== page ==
occupation. The French established a protectorate in Cambodia in 1863 and this gradually evolved through various stages into Cambodia becoming a fully fledged French colony. At first, the French preferred to rule through the traditional system; however, King Norodom proved to be a less than reliable puppet and was in 1884 forced under the threat of physical harm to revise the original treaty giving France complete control over administrative, judicial, and commercial matters (Chandler 2000: 137; Tully 2005: 80-8). The French ruled and viewed Cambodia through a colonial prism and Cambodian opinions were mostly discounted. Most of the French literature of the colonial era takes a romantic view of the Khmer people and refers to them as lazy, obedient, and in need of French protection. The costs of running the colony in Cambodia were consistently higher than the income it provided and this fact was often blamed by the French on the Cambodian royal family and local administrators. King Norodom was blamed by the French for holding up reforms; however, after 40 years a new ruler, King Sisowath, came to power and modernization progressed somewhat under programs including those to abolish slavery, update the legal code, limit corruption, create a civil service workforce hired by merit, and improve the nation’s infrastructure. Similar to what was seen in Laos, over time a significant number of Vietnamese become important in the administration of the country, which may have been a factor in developing a stronger sense of Cambodian nationalism that became more evident in the twentieth century (Chandler 2000: 139; Tully 2005: 88, 92, 103). Up until the time of World War II, there was not a substantial anti-French Cambodian national movement, yet there was an uprising against the French of considerable scale in 1885-86 that required the French to back down on some demands for reforms in exchange for King Norodom’s support in restoring peace and stability. Most rural Khmers had no direct dealing with the French and complaints were mostly directed at local Khmer administrators, not toward the central government controlled by the foreigners. The image of Cambodia during French rule that most likely springs to mind in western observers is of a peaceful backwater filled with charming peasants. But, there was also a dark side to the period as the French allowed the police to use brutal methods, squeezed the population through heavy taxes, and brought in Vietnamese civil servants to run much of the day-to-day government operations, therefore lessening the opportunities for Khmers to advance professionally and gain skills while under French rule. While it is popular these days to demonize all aspects of the colonial rule in Asia and other locations, the population of Cambodia probably increased fourfold during the period of French rule, which would appear to indicate the country made significant “progress” in the fields of health, agriculture, and other areas that were needed to support a larger population during this period (Chandler 2000: 4; Tully 2005: 89, 97, 99, 103). World War II was obviously a turning point for colonialism in Asia, and this was also true in Cambodia. The Japanese controlled Indochina through the existing French administration until March 9, 1945 when the Japanese military government easily crushed the French resulting in the Japanese government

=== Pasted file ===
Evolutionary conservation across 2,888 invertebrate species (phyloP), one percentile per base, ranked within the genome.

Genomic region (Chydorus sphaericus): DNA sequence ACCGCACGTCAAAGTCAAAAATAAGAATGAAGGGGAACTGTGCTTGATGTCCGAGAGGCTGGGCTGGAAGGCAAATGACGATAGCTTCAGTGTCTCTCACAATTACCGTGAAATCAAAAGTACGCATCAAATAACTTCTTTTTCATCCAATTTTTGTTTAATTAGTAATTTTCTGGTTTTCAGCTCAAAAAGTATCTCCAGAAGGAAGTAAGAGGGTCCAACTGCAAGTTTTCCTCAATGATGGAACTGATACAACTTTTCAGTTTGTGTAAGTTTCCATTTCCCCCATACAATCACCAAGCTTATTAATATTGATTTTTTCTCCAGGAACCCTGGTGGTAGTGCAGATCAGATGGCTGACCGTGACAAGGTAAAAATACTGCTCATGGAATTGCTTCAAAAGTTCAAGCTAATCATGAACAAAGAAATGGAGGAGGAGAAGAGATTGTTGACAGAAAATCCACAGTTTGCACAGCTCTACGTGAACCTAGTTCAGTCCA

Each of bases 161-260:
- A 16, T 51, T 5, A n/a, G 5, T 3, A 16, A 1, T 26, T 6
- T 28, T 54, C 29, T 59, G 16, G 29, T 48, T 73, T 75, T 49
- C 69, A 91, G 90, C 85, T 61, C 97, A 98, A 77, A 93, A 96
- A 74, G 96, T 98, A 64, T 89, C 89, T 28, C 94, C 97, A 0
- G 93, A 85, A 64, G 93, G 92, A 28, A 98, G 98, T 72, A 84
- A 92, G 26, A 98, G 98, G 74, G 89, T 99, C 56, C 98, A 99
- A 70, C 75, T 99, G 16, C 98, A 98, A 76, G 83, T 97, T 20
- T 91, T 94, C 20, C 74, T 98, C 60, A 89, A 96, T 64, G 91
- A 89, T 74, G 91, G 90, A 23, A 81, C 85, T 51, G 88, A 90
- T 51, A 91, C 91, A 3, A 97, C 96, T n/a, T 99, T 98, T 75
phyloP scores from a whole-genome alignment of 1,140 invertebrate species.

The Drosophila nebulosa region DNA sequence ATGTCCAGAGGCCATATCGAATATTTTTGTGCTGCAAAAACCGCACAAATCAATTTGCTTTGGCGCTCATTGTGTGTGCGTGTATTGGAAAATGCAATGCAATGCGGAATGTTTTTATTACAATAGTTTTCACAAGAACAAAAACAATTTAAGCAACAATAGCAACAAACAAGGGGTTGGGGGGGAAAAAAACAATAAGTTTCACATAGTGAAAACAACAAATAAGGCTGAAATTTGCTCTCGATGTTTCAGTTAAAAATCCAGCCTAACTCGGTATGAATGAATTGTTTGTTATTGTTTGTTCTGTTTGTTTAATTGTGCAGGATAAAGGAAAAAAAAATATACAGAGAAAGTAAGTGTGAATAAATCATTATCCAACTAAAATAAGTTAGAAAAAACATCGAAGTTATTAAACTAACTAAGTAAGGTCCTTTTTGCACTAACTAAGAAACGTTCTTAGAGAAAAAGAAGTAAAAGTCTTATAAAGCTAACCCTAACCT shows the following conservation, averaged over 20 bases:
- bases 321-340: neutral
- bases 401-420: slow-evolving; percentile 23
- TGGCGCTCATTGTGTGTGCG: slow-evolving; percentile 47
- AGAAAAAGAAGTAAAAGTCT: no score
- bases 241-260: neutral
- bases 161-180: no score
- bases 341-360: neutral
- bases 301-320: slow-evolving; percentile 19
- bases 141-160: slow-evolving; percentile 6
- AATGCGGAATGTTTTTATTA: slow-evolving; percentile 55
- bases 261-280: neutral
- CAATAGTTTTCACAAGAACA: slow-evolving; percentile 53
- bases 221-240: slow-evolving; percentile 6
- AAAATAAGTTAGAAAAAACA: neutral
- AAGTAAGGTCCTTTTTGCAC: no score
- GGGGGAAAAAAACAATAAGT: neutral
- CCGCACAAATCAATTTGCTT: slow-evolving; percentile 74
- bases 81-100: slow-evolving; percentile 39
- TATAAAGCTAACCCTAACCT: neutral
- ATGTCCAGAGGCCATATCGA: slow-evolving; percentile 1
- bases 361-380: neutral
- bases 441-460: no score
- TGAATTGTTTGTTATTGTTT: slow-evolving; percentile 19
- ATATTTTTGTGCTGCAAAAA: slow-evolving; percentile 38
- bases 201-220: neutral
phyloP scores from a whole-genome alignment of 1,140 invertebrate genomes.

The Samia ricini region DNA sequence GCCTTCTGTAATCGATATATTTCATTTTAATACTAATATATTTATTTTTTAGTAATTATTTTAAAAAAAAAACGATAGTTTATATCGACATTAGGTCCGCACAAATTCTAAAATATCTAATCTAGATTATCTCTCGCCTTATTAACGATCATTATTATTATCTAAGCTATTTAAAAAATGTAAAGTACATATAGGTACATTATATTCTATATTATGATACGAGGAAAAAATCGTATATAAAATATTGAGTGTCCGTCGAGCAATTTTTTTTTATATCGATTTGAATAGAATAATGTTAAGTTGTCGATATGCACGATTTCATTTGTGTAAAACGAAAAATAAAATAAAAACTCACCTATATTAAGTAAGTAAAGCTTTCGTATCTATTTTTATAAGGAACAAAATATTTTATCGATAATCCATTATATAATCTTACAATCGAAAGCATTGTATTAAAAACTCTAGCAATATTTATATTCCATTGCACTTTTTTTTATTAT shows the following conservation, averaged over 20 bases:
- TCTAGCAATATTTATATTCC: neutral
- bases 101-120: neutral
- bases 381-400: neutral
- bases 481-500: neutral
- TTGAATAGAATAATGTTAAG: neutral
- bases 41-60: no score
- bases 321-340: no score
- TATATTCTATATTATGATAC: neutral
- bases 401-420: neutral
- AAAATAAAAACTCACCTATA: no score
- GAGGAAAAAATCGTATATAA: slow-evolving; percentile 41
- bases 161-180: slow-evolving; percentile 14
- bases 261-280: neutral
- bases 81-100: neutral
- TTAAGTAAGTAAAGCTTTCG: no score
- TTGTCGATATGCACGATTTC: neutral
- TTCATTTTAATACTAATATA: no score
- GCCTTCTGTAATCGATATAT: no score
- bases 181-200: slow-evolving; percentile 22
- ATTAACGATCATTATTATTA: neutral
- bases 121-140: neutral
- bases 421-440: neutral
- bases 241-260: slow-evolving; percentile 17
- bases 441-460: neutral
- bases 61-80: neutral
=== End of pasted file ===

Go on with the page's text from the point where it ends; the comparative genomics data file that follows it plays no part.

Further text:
decreeing the independence of the Asian nations under its control, possibly to gain allies in a final attempt to come to some form of victory, or at least a stalemate in the war. King Sihanouk was placed on the throne in 1941 because the French believed they could easily manipulate this young and inexperienced member of the royal family. In 1945, he declared Cambodia’s independence as directed by Tokyo. However, after the war finally ended, the French quickly returned (Chandler 2000: 167; Tully 2005: 104, 109-10). The defeat of the British, French, and American colonial powers by the Japanese, albeit temporary, destroyed the myth of the superiority of the “white man.” However, this was not immediately evident to the government leaders in Europe. The French attempted to reestablish their position as colonial master in Indochina after the end of World War II; however, resistance to a return to the old order was fierce and, following the French military defeat by Vietnamese forces at the Battle of Dien Bien Phu in 1954, the French reluctantly agreed to the conditions of the peace conference held in Geneva in 1954. The Franco-Khmer treaty of 1949 established Cambodia as an independent nation within the French Union; however, Cambodia’s sovereignty was severely restricted under this treaty. Sihanouk began his royal crusade for independence in March 1953 and, by October of the same year, the French approved the right of the king to have authority over Cambodia’s armed forces, judiciary, and foreign affairs. On November 9, 1953, the last French troops left Cambodia and independence was finally recognized on July 21, 1954 (Chandler 2000: 172, 177, 185; Tully 2005: 81, 103, 117, 119, 121). A limited form of democratic-style politics began in Cambodia prior to independence and King Sihanouk was an active participant. The political party called the Democrats won a resounding victory in 1951 over the Liberals, who were supported by the King and the French. Shortly after this first attempt at democracy in Cambodia, a coup was launched against the Democrat government of Huy Kanthoul, who was removed from power, and Sihanouk again became the dominant figure in Cambodia’s political life. Afterwards, Sihanouk was able to take the lion’s share of the credit for Cambodia gaining its independence from France and Sihanouk leveraged this popularity into political power. In 1955, Sihanouk abdicated his throne in order to be able to directly run the country and the next period of political life in Cambodia was dominated by this single larger than life figure (Chandler 2000: 188-9; Tully 2005: 114, 117, 121, 128-9, 132). Independence most probably meant little to the average person residing in Cambodia’s villages. Life went on pretty much the same as before, and the common man believed politics were the concerns of the city and elites, and who ran the country had little to no effect on the lives of the vast majority. However, this was about to change, and the worldwide competition between the forces of market economies and democracies and the forces of communist ideology soon affected the entire population of the country. Initially, Sihanouk accepted US military aid but, in a major shift in policy in 1963, stopped receiving US aid in an attempt to appear neutral. Although some of the funding gap was picked